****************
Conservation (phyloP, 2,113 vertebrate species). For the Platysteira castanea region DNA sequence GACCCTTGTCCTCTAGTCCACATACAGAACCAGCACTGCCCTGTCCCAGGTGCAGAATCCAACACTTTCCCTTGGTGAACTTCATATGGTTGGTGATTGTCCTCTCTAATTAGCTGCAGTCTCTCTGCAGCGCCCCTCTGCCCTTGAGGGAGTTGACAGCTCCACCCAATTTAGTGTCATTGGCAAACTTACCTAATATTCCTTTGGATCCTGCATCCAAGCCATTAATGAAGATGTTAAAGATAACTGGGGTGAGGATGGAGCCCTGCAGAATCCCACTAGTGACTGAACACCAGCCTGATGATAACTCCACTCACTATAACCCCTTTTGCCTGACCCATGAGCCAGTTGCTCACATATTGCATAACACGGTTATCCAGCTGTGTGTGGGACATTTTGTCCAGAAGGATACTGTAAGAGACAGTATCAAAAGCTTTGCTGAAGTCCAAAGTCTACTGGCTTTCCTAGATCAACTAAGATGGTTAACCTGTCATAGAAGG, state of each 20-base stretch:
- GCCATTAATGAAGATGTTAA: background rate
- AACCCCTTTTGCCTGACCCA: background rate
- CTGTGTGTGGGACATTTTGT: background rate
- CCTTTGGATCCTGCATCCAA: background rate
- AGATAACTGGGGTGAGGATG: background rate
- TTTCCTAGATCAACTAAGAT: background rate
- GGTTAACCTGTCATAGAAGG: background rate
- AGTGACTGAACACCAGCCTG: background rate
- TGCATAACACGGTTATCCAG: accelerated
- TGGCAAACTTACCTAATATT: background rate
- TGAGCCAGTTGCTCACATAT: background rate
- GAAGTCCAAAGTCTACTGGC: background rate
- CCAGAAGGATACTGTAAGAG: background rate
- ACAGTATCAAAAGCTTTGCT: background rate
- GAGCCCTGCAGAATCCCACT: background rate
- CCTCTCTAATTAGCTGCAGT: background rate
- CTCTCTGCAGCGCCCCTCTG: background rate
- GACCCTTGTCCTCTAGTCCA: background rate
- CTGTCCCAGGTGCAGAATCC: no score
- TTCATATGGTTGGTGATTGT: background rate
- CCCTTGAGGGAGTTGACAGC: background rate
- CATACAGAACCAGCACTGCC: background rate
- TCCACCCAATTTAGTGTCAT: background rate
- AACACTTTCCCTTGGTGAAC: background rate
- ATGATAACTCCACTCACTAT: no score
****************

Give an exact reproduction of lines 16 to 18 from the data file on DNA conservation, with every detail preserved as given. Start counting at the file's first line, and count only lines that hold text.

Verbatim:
- GAGCCCTGCAGAATCCCACT: background rate
- CCTCTCTAATTAGCTGCAGT: background rate
- CTCTCTGCAGCGCCCCTCTG: background rate